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Sophie is thrilled to be starting her first year at WMS as the school’s librarian. Born and raised in rural Massachusetts, Sophie went on to receive a BA in Literature and Criticism from Hunter College and is currently pursuing her master’s degree in Library Science from Syracuse University. As a seasoned nanny and harp instructor, Sophie has developed a creative and sensitive approach to childhood education. Her love for children’s literature deepened while observing her grandmother create illustrations and draft stories for a series of children’s books. While at WMS, Sophie aims to promote curiosity and a life-long love for books and libraries by reading diverse literature and collaborating with children and teachers to develop activities that will deepen their reading comprehension.
To learn a little more about Sophie, read this brief interview:
1. How did your childhood influence your interest in books? You watched your grandmother write and illustrate a series of children’s books — is there any one memory that stands out? What were her books about?
I grew up in a semi-rural area with a small forest in my backyard that I was able to explore alone. I think all that exploring made me extremely curious and when I came home with a snake or worm or leaf I would ask my parents more about them and they would eventually walk me to the library where we would find books on the subject. As for my grandmother, she REALLY lived in the woods and spent her time creating a miniature Acorn People world. She graduated with an art degree from RISD and spent her remaining years creating children’s story books centering around her art. It’s a little hard to explain this is a link to her work http://nancydickinson.net/acornpeople/Diorama_Menu_1.html.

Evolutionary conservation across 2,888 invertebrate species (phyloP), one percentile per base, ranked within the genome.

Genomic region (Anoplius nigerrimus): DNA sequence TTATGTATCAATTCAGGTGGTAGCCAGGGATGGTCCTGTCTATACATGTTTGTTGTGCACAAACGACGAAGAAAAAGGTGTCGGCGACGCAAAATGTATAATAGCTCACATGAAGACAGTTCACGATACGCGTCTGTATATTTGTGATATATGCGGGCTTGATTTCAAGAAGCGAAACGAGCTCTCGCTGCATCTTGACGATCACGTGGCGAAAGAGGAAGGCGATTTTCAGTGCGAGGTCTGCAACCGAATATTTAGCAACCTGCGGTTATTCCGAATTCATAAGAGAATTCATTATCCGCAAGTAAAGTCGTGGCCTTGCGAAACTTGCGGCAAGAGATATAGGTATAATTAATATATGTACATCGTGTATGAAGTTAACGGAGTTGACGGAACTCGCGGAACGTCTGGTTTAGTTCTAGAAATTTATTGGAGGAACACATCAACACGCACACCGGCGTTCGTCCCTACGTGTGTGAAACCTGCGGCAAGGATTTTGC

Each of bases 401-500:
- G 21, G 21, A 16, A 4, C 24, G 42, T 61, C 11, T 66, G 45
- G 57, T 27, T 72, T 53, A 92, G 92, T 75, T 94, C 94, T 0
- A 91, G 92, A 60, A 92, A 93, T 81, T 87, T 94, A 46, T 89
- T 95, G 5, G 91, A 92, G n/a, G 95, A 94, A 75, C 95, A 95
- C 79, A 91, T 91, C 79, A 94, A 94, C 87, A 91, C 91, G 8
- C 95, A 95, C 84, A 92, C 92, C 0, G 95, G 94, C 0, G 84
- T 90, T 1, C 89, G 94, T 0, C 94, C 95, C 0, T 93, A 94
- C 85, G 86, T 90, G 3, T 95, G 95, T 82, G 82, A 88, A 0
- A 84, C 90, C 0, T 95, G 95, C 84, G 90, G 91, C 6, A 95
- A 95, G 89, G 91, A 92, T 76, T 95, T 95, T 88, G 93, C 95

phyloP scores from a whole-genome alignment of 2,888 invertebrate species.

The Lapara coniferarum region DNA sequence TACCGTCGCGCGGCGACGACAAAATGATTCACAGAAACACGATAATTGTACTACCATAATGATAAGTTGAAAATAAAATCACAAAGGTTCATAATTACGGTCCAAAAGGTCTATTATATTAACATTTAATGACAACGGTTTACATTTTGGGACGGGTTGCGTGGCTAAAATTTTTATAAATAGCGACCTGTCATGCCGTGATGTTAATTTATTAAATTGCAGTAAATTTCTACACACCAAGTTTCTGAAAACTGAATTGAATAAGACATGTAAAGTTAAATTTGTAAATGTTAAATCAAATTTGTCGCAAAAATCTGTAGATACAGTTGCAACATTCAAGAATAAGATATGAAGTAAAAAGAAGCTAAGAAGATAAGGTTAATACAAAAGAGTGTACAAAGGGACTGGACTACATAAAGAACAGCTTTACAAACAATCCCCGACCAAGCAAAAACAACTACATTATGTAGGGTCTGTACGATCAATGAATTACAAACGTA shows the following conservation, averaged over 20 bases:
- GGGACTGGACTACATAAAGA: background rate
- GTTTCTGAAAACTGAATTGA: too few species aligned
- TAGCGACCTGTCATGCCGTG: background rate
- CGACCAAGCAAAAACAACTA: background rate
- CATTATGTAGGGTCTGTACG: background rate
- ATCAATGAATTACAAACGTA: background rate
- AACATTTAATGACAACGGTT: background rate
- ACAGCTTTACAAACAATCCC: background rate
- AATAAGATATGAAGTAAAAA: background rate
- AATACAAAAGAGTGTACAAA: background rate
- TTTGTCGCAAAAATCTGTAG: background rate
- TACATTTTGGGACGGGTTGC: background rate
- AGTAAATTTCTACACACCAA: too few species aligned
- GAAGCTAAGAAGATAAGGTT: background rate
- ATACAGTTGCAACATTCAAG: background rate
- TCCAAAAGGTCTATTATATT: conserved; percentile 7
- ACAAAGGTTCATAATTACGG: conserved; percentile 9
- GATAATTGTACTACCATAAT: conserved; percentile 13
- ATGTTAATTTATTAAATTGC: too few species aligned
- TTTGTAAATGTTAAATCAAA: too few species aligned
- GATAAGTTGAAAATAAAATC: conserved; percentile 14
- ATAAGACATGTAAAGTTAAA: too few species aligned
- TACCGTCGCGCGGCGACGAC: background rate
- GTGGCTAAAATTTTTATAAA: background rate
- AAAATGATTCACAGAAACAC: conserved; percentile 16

2. Do you find any similarities between playing and teaching harp and reading books or being a librarian?
There are many similarities to teaching harp to children and being a children’s librarian. In both instances, all involved get to escape and go on an adventure together! During both classes we explore various emotions, locations and situations.
3. What advice would you give to parents about generating a love for books and reading from an early age?
Of course, read together as often as you can. I’d also recommend that instead of doing a quick google search to share a picture of, say, a platypus or Rome to a curious child, take the time to go with them to the library to find a book on the subject.
4. When did you know you wanted to become a librarian?
I knew, for sure, that I’d like to become a librarian while I was nannying two toddlers years ago. Almost daily we would walk hand-in-hand to their local library and discover something new every day. Our trip to the library really inspired us. After, we would make soundtracks for the books we read, cook foods we read about, or dive into related art projects. Libraries truly empower people at any age.
5. Favorite children’s book?
It is too hard to choose. I have a real soft spot for “Pancakes, pancakes!” by Eric Carle and “Oh, Say Can You Say?” by Dr. Seuss. I also love newer interactive books like “Press Here” by Tullet and extra expressive books by Mo Willems.
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